A DISGRACED Glasgow Warriors rugby player who frightened a 14-year-old girl by chatting to her and giving her his phone number was yesterday told he had let himself and his team down.
Peter Rossouw de Klerk, 25, approached the girl at Scotstoun Stadium Glasgow, on 14 April, following a minor row with his pregnant wife.
At Glasgow Sheriff Court yesterday South African de Klerk, admitted committing a breach of the peace at Scotstoun Stadium.
He was originally charged with stalking the girl and denied this. The Crown accepted his guilty plea to the reduced charge.
Sheriff Kenneth Hogg fined de Klerk £675 and told him: “The fact you are a professional rugby player, nowadays, mean you have status as a role model and as a role model your behaviour must be exemplary.
“You let yourself down and you also let down the team you played for, Glasgow Warriors, and you have no-one to blame but yourself.
“You have lost your job and the accommodation that came with it and you have got a lot of explaining to do with your wife. This was a reckless act of total stupidity.”
The court was told that
19-stone de Klerk, a forward, left the schoolgirl shocked after he chatted to her and then minutes later gave her a piece of paper with his phone number on it
De Klerk approached the girl, described as a promising athlete, as she trained close to the player’s tunnel.
At about 10:30am de Klerk walked towards her and said: “Hi, how are you,” and the girl, who was wearing a top with her school name on it, replied: “I’m good.”
He then told her: “That’s good,” and smiled and smirked at her.
The court heard that the girl was shocked because she had been training at the stadium for a number of years and no rugby player had ever approached her before.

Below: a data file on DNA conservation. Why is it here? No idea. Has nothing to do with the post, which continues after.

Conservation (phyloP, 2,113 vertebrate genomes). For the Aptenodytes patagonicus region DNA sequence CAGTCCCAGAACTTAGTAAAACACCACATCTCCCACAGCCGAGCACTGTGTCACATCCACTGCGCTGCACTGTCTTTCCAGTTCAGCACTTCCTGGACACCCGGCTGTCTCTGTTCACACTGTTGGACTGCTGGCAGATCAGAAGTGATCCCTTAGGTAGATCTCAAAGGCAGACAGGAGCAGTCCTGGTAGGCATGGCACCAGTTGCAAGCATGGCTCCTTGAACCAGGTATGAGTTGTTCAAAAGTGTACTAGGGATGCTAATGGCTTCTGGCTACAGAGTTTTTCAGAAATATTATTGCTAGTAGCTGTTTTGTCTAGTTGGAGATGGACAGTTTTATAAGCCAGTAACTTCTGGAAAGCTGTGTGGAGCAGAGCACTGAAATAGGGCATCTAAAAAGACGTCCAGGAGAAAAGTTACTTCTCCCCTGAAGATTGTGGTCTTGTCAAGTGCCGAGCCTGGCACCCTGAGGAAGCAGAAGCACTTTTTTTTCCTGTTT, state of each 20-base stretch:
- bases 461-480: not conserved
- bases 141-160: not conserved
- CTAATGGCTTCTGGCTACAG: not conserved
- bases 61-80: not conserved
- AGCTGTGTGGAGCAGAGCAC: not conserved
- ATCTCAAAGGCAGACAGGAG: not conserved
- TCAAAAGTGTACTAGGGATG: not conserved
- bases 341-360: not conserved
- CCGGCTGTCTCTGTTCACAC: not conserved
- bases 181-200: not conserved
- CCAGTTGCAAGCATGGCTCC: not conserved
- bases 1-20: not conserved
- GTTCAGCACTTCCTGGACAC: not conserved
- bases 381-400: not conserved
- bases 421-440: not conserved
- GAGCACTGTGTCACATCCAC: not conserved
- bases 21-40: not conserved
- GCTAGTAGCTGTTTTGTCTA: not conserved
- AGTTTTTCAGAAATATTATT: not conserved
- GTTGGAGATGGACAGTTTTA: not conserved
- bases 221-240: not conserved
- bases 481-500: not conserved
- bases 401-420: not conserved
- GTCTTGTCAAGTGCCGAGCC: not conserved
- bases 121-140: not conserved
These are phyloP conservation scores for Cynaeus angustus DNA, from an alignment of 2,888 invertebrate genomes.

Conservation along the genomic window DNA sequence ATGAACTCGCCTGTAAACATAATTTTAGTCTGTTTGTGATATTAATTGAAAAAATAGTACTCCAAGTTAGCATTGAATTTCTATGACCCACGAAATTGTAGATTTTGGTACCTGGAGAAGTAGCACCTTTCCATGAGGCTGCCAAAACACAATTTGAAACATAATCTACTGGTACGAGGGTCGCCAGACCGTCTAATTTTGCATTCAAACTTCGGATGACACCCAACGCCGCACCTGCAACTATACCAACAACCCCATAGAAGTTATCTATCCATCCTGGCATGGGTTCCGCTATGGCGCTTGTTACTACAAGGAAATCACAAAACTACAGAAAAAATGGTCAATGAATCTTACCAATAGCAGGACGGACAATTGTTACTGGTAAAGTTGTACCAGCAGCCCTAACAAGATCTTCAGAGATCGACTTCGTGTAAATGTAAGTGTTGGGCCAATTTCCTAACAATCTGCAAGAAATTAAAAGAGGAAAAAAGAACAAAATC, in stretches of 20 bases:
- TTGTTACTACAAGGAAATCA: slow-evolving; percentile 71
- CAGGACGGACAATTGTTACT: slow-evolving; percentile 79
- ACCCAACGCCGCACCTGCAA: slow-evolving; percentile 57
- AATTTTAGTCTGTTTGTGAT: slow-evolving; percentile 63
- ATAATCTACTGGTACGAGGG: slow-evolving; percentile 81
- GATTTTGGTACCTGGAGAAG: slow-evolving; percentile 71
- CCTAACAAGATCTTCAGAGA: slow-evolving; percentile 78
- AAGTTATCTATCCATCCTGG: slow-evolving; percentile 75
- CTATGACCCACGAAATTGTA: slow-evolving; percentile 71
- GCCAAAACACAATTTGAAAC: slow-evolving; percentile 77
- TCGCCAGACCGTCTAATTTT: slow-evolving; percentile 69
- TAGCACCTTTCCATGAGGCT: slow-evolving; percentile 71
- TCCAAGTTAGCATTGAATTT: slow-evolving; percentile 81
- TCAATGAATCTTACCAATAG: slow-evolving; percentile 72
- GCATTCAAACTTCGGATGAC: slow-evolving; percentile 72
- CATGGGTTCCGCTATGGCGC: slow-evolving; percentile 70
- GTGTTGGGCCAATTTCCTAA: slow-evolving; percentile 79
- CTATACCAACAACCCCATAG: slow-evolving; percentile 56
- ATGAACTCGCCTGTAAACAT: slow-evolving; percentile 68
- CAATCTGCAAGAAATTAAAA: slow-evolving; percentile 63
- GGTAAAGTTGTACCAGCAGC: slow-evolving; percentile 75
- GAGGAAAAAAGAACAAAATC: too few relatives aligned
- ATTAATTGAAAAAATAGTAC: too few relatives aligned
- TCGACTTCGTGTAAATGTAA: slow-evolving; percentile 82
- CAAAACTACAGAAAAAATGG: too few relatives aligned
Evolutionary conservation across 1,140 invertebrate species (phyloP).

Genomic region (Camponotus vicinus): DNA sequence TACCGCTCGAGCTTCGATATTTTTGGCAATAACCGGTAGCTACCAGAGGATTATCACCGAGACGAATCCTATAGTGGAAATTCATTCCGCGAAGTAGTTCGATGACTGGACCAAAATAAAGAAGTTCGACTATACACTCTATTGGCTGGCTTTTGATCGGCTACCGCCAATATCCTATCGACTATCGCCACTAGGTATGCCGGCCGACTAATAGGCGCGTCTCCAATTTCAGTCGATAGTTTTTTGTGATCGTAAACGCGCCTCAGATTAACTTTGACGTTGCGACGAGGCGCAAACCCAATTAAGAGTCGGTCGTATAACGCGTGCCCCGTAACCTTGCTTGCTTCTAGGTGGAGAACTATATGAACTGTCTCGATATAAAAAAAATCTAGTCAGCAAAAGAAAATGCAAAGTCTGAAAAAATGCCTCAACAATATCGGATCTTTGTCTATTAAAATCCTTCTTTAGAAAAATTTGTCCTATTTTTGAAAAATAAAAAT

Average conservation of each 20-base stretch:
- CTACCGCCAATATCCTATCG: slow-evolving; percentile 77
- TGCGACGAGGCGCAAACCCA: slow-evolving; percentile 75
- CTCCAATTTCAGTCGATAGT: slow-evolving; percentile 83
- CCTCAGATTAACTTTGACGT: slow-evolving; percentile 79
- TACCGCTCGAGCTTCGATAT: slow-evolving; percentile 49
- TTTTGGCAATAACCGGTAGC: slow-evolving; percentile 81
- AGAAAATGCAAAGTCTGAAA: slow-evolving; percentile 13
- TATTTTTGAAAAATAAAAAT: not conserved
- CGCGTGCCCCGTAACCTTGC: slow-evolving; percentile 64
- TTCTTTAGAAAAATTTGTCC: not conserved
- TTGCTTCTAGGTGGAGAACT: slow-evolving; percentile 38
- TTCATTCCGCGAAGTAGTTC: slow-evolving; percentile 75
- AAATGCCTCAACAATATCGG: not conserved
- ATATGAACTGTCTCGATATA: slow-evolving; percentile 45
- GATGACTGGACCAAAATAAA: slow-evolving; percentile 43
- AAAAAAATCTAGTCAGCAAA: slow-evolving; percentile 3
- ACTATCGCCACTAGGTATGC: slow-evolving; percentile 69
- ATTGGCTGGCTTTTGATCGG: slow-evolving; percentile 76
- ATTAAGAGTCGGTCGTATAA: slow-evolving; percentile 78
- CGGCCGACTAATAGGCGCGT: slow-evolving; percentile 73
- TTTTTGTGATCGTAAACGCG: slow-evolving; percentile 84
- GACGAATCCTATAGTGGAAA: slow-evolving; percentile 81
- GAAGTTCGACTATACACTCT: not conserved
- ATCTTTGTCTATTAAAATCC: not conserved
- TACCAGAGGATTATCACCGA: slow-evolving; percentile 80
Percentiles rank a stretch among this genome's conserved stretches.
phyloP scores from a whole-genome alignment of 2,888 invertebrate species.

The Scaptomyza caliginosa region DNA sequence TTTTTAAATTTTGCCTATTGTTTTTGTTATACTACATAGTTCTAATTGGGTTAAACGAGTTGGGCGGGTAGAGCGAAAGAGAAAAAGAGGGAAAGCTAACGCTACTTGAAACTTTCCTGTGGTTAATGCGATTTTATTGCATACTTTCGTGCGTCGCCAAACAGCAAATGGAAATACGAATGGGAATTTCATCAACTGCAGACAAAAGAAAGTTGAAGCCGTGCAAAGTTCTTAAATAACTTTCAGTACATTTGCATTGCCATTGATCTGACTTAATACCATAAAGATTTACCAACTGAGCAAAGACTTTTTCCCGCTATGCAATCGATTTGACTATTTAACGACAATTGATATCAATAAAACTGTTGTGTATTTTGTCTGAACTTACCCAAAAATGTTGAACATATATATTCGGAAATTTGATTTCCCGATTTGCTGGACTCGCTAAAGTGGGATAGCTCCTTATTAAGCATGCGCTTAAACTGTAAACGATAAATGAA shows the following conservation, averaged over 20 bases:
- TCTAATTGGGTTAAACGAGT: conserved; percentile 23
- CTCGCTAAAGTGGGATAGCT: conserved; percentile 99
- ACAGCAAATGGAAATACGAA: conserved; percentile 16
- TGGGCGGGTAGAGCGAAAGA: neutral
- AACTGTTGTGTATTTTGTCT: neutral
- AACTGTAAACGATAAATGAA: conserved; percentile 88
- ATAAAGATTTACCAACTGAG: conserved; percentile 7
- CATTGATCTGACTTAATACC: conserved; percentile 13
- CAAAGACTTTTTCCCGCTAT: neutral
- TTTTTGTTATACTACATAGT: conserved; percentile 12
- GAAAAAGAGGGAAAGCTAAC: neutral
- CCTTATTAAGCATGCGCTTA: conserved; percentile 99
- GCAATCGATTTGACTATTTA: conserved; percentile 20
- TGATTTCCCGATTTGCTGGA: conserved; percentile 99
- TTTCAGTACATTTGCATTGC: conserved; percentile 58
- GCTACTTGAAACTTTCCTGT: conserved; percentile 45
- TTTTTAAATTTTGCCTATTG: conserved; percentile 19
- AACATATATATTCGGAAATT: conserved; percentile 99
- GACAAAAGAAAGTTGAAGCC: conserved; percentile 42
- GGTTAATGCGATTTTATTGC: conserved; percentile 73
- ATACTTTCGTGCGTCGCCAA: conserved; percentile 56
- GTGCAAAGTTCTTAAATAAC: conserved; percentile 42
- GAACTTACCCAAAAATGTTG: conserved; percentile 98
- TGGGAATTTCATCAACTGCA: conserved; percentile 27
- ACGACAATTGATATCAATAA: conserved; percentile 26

Minutes after the first encounter de Klerk returned and passed her a small piece of paper with his mobile phone number on it.
Afterwards the girl told her mother that she he felt “freaked out” and panicky because de Klerk is at least ten years older than her.
Scottish Rugby Union officials became involved and spoke to the accused who admitted talking to the girl and giving her his phone number. However, he claimed he thought she was 17.
When quizzed about why he had done this he said: “I had seen her around, but never spoke. I thought she looked like somebody I could have been friendly with. I really felt she was someone I could talk to. After I gave her the number I immediately regretted it.”
De Klerk also claimed he had been feeling low as he had a minor row with his wife and needed someone to talk to.
Defence lawyer Michael Gallen said: “He recognises that his behaviour was wholly inappropriate, but it was a relatively brief incident. He is entirely at a lost to explain why he spoke to her. He deeply regrets the incident and is acutely aware of the upset he caused to the girl.”
The court heard that as a result of this incident de Klerk’s contract with Glasgow Warriors was terminated.
Mr Gallen added: “He lost his job and the accommodation in Glasgow that came with it. He has always accepted his actions and intends to leave the country. His wife and child have already flown back to South Africa.